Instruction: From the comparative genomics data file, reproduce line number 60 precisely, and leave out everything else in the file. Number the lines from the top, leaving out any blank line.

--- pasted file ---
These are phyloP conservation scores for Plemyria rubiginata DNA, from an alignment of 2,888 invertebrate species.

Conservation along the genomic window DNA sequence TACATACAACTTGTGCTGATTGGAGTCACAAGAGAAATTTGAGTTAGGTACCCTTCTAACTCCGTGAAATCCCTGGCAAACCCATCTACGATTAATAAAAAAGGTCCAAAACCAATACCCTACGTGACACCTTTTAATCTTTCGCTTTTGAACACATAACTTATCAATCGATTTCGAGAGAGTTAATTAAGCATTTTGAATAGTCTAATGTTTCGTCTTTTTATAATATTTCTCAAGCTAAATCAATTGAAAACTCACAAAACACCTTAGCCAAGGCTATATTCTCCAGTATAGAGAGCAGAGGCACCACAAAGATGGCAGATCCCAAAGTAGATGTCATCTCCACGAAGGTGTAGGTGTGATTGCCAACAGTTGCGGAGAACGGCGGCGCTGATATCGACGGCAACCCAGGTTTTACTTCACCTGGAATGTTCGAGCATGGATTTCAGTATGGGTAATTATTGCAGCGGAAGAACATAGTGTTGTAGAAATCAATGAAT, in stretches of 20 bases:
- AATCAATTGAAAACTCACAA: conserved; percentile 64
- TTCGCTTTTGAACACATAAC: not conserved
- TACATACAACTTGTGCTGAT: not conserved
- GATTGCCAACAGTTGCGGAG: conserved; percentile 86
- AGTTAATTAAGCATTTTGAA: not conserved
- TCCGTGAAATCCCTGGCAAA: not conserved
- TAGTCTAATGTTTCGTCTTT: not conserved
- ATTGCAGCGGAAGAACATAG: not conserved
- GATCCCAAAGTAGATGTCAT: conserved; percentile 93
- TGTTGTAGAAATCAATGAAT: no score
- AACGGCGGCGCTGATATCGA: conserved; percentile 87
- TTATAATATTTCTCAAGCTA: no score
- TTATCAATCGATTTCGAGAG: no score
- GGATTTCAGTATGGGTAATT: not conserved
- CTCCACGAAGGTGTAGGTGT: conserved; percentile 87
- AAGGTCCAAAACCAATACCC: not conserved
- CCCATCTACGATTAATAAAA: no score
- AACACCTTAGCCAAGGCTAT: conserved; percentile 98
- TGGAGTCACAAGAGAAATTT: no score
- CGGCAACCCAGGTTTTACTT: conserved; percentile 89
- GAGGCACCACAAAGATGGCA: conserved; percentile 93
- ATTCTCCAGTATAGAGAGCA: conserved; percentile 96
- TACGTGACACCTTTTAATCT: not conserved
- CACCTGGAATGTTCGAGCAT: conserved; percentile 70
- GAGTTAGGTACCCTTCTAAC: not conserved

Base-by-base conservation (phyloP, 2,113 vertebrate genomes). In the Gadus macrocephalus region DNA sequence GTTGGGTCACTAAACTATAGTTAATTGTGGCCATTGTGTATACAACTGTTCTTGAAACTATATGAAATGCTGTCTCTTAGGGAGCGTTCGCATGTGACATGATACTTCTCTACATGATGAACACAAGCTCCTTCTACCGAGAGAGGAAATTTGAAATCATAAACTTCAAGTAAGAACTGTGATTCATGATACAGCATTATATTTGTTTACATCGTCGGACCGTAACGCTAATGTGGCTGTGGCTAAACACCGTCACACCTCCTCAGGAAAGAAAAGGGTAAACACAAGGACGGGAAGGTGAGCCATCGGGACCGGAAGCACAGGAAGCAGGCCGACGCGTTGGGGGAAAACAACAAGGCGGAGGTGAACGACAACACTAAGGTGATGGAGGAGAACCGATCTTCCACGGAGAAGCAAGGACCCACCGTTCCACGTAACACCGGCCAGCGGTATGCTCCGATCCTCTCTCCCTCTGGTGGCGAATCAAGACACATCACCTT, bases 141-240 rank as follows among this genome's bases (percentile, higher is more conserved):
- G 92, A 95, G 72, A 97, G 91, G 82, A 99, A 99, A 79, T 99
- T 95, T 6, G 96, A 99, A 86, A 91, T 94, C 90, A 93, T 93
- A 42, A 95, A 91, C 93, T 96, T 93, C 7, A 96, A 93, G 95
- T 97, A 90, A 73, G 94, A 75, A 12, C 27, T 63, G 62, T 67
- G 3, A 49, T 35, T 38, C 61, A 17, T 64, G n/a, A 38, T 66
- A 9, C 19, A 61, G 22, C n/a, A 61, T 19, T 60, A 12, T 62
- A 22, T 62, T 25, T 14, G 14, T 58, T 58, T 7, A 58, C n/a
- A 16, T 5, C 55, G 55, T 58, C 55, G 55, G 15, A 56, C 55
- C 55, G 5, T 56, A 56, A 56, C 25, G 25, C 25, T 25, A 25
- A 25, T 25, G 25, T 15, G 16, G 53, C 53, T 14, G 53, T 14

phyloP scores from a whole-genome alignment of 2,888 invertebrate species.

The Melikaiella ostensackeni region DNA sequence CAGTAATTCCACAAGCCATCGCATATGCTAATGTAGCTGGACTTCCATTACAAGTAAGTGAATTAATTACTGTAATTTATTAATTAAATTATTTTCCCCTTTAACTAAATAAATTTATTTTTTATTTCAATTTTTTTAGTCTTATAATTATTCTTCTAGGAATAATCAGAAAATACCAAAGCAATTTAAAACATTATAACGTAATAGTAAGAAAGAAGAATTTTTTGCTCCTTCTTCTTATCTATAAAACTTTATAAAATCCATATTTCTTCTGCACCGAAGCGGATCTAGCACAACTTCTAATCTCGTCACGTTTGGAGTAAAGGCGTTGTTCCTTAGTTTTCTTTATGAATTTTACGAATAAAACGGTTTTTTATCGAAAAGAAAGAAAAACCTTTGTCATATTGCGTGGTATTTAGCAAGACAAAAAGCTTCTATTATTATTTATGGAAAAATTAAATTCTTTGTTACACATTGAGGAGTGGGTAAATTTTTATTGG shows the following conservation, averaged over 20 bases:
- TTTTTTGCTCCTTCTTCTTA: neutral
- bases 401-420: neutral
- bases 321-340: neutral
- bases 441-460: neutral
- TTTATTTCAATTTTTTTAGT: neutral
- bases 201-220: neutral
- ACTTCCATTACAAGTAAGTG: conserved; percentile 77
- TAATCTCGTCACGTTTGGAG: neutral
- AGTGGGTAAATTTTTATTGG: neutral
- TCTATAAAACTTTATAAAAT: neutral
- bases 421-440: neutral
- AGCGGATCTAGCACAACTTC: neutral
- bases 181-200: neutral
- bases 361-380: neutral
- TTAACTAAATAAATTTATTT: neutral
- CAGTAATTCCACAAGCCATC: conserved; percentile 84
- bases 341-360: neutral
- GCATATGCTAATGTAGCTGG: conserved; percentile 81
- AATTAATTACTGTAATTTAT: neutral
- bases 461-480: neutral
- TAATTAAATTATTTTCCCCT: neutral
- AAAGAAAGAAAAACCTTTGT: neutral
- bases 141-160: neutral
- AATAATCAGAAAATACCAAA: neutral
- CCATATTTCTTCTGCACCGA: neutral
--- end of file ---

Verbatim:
- bases 461-480: neutral